When most of us think of lobster, the image of the bright red crustacean with giant claws strewn out in front, glistening on a plate with a side of melted butter comes to mind. Over the course of the summer, coastal communities all over Southern California celebrate these clawed American or “Maine” lobsters from New England in a series of Lobster Fests. Meanwhile, the clawless, native California spiny lobster is nowhere to be found.
California spiny lobster is officially in session, yet you’ll be hard-pressed to find festivals held in their honor or “Surf and Turf” specials featuring the local spinys. Because both are considered cold water lobsters, there is no overwhelming difference in taste between the locals and their imported counterparts from the Northeast. Arguments in favor of American lobster are the claw meat and price, while California spinys tend to yield more edible meat pound for pound. In regards to sustainability, both fisheries are well-managed to ensure healthy stocks and minimize impacts on their surrounding environments. So why don’t we see California spiny lobster on more menus in Southern California? Supply!
To give some prospective, the spiny lobster trap fishery in California produced just over 0.715 million pounds in 2010. The American lobster fishery produced more than 115.4 million pounds that same year. Given the limited supply of California spinys, they cost more. The result, instead of savoring and celebrating local and responsibly harvested lobster straight from the boat, we are utilizing more fossil fuels to export it while we import responsible, but not-so-fresh American lobster from the other side of the continent!
We can all agree this is silly. The local movement is growing and more and more, with chefs always looking for local seasonal items for their menus. Some are finding ways to include local delicacies such as the California spiny lobster with special limited edition menus, or they’re creating new and inspired dishes that feature the lobster rather than slapping the whole thing on a plate flanked by a steak and butter.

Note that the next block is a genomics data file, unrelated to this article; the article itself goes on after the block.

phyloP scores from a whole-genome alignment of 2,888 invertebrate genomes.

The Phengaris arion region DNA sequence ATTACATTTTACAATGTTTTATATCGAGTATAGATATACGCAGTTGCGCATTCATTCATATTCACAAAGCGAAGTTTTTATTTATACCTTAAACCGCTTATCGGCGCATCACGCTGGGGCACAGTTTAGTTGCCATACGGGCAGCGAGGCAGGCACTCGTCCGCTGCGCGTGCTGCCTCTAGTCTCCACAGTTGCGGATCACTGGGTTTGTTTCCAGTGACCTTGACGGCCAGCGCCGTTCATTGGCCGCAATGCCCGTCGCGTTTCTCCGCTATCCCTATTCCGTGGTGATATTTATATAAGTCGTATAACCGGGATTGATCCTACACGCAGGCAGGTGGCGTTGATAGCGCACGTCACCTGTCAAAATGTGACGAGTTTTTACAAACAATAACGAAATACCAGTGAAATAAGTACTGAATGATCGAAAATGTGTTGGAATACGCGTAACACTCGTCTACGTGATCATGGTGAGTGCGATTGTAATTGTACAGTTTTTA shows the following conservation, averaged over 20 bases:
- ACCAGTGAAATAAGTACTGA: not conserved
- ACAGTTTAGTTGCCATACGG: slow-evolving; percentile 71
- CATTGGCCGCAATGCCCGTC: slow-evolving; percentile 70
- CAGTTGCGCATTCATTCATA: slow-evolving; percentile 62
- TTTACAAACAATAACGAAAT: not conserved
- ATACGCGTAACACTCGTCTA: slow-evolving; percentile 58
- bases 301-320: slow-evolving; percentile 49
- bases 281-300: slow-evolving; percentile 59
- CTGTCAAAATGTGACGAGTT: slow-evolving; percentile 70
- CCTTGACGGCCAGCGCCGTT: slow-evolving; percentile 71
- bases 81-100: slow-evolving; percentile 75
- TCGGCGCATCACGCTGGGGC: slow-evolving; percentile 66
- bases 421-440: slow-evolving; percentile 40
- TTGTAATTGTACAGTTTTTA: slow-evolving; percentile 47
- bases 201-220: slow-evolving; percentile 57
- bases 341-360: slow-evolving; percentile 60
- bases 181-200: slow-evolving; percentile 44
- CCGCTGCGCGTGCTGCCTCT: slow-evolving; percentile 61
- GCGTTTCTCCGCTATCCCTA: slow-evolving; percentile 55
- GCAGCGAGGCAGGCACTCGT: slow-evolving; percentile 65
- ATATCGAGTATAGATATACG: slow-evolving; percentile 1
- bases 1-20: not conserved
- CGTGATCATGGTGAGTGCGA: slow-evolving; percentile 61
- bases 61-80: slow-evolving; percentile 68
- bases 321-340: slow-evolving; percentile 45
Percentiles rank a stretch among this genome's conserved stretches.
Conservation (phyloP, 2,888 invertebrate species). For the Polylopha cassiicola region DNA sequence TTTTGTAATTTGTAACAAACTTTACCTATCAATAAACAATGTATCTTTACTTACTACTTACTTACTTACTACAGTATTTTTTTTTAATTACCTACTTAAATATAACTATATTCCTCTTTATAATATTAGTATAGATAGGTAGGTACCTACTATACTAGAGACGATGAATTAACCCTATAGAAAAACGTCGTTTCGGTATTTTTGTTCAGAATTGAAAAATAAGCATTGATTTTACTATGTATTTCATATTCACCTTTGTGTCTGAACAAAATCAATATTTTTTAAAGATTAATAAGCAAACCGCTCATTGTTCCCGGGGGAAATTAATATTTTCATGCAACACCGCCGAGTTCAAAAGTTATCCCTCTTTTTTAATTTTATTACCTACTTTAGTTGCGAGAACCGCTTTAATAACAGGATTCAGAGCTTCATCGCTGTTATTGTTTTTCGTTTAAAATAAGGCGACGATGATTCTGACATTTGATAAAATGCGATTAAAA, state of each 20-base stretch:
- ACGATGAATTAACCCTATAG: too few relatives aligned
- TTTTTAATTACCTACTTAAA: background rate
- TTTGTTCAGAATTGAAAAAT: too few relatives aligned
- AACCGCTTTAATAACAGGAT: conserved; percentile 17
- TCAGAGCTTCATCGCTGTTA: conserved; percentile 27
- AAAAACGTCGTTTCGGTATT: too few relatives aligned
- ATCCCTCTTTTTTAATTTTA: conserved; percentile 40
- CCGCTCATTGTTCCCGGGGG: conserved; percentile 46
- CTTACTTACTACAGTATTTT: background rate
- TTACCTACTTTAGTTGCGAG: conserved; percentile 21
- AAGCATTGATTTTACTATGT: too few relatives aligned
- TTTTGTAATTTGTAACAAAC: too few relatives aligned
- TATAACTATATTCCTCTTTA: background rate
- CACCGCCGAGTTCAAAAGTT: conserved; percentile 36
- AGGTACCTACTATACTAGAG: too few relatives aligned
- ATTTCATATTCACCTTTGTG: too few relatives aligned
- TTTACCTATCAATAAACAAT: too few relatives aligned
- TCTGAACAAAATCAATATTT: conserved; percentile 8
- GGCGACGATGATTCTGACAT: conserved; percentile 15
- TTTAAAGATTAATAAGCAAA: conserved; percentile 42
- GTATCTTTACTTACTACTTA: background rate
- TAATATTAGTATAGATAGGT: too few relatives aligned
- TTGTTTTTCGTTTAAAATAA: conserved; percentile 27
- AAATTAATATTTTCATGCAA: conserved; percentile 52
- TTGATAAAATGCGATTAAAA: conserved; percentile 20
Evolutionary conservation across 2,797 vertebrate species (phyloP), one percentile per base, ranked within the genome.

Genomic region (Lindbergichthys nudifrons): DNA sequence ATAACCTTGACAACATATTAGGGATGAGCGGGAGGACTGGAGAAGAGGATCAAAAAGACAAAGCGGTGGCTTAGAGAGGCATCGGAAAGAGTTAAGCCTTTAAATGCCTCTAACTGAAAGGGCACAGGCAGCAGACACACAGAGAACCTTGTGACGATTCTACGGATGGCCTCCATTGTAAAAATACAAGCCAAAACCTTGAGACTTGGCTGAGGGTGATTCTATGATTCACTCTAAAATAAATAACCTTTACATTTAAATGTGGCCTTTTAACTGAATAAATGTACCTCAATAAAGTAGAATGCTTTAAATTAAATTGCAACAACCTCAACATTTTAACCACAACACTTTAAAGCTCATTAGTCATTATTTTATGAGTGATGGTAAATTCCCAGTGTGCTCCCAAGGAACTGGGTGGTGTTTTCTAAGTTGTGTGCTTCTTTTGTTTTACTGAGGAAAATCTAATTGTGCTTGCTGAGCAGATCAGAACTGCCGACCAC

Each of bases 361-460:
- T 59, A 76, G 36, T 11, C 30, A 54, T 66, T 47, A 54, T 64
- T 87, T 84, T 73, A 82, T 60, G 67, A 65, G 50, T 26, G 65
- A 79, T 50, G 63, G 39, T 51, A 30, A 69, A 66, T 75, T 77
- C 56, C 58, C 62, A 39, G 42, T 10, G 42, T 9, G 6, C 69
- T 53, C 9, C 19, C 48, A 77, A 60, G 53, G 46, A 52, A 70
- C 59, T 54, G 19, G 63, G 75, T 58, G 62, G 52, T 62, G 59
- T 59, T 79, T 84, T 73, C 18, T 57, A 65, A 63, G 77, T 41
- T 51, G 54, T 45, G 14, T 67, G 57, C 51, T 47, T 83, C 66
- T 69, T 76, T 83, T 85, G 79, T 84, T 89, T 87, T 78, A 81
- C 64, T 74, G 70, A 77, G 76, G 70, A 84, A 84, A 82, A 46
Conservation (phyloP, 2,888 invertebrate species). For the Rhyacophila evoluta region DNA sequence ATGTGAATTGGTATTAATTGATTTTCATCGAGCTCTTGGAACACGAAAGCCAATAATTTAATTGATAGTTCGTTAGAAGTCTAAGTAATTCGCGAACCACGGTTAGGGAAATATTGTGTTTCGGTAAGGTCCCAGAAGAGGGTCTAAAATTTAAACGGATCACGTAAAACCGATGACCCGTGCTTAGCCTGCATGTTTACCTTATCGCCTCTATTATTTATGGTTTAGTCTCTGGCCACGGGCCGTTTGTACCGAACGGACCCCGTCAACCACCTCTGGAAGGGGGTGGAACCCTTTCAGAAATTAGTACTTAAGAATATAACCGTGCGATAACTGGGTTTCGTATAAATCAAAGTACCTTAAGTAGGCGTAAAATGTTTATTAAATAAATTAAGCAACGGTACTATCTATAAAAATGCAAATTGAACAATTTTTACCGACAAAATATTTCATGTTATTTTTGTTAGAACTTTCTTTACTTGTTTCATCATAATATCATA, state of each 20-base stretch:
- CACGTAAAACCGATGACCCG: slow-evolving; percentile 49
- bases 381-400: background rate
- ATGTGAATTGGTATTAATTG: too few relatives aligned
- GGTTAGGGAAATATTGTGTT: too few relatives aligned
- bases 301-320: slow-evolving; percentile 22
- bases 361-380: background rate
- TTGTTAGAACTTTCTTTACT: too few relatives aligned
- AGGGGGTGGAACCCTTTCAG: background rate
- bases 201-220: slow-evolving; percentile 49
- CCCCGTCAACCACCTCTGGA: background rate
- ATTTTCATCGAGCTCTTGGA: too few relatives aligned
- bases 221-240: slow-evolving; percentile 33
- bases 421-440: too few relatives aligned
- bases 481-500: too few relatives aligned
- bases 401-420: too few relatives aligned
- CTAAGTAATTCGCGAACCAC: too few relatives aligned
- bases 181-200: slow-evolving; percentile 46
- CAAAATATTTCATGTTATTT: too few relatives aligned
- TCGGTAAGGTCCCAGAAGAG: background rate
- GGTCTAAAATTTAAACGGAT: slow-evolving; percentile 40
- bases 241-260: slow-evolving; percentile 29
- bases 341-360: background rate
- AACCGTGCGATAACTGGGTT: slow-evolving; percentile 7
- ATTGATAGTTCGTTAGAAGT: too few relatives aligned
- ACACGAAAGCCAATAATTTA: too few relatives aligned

Last week, Huntington Beach, California’s SlapFish featured local spinys in their signature Lobsticle™ appetizer. The recently named Best Seafood Restaurant in Orange County will continue to highlight spinys throughout the season when and where they can. Chef Paddy Glennon of the Culinary Liberation Front will join in the celebration of local lobster by performing a live cooking demonstration with a local lobster fisherman featuring California spiny lobster at the Aquarium of the Pacific’s Sea Fare event. Seafood for the Future is also collaborating with Edible Westside Magazine and a well-known LA restaurant to feature local spiny lobster on a special limited menu later in the season. Details will be revealed in the winter issue of the magazine.
This winter, show your support for local seafood and the restaurants that are thinking outside the box to feature California spiny lobster. You can also purchase them for yourself to impress your guests at holiday parties at the Newport Dory Fleet, Ventura Harbor Fisherman’s Market, and through the Santa Barbara Community Seafood community-supported fishery (CSF).
*Please check websites for availability.
Kim Thompson is the program manager for the Seafood for the Future (SFF) program at the Aquarium of the Pacific in Long Beach, California. SFF is a nonprofit seafood advisory program dedicated to promoting healthy and responsible seafood choices in Southern California. The program works with restaurants, fishermen, seafood purveyors, government agencies and other nonprofit groups to execute its mission. Visit SeafoodForTheFuture.org to learn more about SFF partners and recommendations.